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What Happens in the Malting Process?

Barley grain is put through the malting process to make beer.
Barley grains.
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  • Written By: Brendan McGuigan
  • Edited By: Bronwyn Harris
  • Last Modified Date: 30 August 2014
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Malting is a process used on various cereal grains, germinating them by soaking them in water, then heating them to retard the germinating process. It's commonly done to barley, for a wide range of purposes, most notably the brewing of beer. The process is ancient, with its roots hidden in the mist of time, but it was definitely in use by the time of the Ancient Egyptians, thousands of years ago.

Early malting likely took place in a very simple way. It appears that the Egyptians would fill a basket with grain, and lower it into a well until submerged in water. Then they would raise it slightly out of the water to let it begin to germinate. By changing the height of where the malt basket was held, they could change the speed at which the process occurred. Once it had germinated enough, they would take it out and spread it on the ground in the sun, letting the sunlight dry the grain.

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Eventually, this process became too limited to meet the demand for malt to produce beer in central Europe many centuries later. Special buildings were created for this process, known as malthouses. Early malthouses were found on a hill near a stream, and barley or some other grain would be shoveled in to the top of the building and left to steep in the water. Then it would be left on the floor to germinate, and as heat was generated it would be shifted further along, eventually coming to the end of the room. From there it would be moved into wheelbarrows and brought to a kiln, where it would be dried out, being moved around occasionally to make sure gasses didn’t build up.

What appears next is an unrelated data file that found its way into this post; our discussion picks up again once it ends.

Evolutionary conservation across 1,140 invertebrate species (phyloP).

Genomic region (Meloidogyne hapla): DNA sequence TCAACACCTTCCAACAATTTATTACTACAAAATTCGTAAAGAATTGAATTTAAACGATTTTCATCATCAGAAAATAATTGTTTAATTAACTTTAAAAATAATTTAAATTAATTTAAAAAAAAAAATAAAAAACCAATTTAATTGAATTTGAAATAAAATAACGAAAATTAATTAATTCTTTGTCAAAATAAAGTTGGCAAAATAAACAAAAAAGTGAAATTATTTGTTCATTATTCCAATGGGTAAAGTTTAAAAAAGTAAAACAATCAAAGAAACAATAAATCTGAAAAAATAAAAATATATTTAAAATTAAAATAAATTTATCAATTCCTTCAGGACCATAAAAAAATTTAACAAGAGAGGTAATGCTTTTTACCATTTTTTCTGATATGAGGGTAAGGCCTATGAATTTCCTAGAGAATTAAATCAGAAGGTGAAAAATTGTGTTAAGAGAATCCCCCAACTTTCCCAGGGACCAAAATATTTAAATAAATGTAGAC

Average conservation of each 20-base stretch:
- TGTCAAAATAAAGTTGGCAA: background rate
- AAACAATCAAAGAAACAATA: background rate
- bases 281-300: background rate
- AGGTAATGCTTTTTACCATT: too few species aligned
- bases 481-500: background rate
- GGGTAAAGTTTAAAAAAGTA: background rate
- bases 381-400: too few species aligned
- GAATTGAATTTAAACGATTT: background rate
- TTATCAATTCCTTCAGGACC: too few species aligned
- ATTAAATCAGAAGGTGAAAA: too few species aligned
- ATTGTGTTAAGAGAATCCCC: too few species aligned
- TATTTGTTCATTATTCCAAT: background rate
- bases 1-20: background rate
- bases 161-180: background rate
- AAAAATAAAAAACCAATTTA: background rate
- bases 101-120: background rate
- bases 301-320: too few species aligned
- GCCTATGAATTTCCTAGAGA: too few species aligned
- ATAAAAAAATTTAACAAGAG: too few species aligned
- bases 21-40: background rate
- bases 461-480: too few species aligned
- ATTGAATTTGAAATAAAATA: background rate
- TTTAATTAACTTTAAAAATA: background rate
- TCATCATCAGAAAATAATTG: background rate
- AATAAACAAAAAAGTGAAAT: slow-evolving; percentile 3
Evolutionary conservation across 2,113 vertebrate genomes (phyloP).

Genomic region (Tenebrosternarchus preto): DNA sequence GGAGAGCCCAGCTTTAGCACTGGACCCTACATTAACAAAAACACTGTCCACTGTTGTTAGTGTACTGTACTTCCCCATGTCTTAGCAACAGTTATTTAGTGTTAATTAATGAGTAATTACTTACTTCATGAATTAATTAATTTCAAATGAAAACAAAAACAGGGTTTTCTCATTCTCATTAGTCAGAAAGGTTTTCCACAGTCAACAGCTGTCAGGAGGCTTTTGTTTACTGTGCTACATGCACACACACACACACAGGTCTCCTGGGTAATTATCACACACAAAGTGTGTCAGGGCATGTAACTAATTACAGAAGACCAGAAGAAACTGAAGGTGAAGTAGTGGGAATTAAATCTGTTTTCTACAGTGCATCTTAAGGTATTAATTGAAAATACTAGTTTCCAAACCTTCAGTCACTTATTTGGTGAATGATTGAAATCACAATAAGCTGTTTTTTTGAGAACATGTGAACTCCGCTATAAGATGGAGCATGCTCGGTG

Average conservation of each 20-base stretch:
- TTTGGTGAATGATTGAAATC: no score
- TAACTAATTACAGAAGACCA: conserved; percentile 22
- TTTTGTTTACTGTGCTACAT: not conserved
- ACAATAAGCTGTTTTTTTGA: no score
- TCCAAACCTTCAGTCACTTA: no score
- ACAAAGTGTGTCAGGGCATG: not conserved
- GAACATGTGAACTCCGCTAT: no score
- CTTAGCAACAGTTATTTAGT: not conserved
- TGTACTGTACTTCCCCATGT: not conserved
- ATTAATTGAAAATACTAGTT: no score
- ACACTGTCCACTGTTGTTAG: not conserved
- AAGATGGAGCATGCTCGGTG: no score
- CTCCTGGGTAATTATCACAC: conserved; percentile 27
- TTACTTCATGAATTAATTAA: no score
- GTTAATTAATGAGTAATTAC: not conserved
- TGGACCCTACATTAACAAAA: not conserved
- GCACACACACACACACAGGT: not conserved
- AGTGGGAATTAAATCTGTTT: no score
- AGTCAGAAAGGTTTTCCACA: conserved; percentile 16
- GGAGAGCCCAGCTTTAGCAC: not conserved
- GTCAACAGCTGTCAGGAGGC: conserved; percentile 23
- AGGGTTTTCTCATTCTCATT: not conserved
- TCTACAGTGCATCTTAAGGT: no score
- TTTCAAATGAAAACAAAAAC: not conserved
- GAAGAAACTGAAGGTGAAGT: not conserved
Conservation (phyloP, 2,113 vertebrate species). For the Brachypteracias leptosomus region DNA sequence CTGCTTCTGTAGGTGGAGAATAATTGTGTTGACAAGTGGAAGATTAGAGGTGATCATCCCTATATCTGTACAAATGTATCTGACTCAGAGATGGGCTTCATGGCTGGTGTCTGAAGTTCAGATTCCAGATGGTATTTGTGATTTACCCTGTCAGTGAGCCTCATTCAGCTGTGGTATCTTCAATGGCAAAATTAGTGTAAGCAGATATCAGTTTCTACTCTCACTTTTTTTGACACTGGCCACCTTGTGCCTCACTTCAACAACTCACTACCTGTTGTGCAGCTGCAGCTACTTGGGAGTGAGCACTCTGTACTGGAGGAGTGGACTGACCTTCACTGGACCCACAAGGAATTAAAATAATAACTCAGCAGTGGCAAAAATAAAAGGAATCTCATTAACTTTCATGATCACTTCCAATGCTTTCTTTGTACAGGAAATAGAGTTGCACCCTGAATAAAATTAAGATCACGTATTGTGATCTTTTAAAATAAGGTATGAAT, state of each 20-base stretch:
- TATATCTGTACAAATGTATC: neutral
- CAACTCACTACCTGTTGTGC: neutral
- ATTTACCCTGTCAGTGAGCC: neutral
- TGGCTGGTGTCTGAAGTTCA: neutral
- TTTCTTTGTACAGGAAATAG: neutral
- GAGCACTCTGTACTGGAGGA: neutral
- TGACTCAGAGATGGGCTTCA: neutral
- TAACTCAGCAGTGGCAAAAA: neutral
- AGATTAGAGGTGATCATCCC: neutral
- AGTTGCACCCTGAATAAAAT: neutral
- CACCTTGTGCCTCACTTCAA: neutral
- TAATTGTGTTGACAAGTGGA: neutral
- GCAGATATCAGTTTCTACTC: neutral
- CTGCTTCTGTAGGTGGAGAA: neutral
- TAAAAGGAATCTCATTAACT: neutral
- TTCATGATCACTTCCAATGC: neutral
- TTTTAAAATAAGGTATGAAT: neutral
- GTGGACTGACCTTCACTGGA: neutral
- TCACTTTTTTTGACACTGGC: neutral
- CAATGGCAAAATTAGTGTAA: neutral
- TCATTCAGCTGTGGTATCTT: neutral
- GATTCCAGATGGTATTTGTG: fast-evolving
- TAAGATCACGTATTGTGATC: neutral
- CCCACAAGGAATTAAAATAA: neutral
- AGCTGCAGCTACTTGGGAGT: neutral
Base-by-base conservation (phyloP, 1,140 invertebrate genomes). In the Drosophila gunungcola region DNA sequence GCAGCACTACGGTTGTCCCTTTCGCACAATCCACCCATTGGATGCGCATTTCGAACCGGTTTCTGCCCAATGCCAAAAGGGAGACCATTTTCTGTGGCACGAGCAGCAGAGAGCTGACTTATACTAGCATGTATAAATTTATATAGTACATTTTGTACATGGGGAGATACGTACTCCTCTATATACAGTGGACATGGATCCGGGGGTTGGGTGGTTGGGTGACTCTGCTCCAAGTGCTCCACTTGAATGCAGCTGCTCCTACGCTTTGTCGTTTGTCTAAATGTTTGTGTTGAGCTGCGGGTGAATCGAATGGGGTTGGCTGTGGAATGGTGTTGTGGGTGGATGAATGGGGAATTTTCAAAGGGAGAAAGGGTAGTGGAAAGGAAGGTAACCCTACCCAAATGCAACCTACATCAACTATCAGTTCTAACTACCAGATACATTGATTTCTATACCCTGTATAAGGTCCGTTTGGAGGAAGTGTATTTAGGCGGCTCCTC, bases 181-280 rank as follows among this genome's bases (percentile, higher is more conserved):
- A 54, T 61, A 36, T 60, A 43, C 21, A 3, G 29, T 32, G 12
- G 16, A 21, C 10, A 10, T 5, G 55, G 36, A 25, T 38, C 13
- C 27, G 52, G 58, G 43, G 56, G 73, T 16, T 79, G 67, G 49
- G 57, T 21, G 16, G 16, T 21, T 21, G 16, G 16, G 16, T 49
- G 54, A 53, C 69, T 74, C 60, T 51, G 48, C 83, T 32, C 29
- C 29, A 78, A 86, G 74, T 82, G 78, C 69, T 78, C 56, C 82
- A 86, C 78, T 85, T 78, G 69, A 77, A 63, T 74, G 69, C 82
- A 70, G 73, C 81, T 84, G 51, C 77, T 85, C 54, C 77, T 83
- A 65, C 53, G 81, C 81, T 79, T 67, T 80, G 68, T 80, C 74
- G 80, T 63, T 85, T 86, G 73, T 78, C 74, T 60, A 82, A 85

It wasn’t until powerful energy sources appeared, in the form of steam and later electricity, that the process of malting shifted again. While it once could only be done during colder months, with power sources it became possible to artificially cool the malthouses to keep them the ideal temperature year round. Later, new technologies like conveyer belts, perforated floors, and turning machines were added, to make the process even easier, enabling the mass production necessary for modern uses.

The point of malting a grain like barley is to change the structure of the cereal to better fit a certain purpose. One thing that happens when grains malt is that they create large amounts of sugar, mostly maltose, in their bodies. This sugar is used, for example, during the beer making process as the main agent driving fermentation. Without germinating, the energy stored in the seed of the grain is too tightly held to be of much use to a brewer or a cook, so this process forces a partial germination to release all of this energy.

On a deeper level, as a grain begins to germinate it releases an assortment of enzymes, and creates new enzymes, which break down and change the endosperm of the grain. This endosperm is a starch matrix, consisting of protein and carbohydrates, and as the enzymes break it down they release starch granules, pentosans, and beta-glucans. Depending on how much is desired, the malting process may be allowed to go on for some time, or it may be stopped rather quickly.

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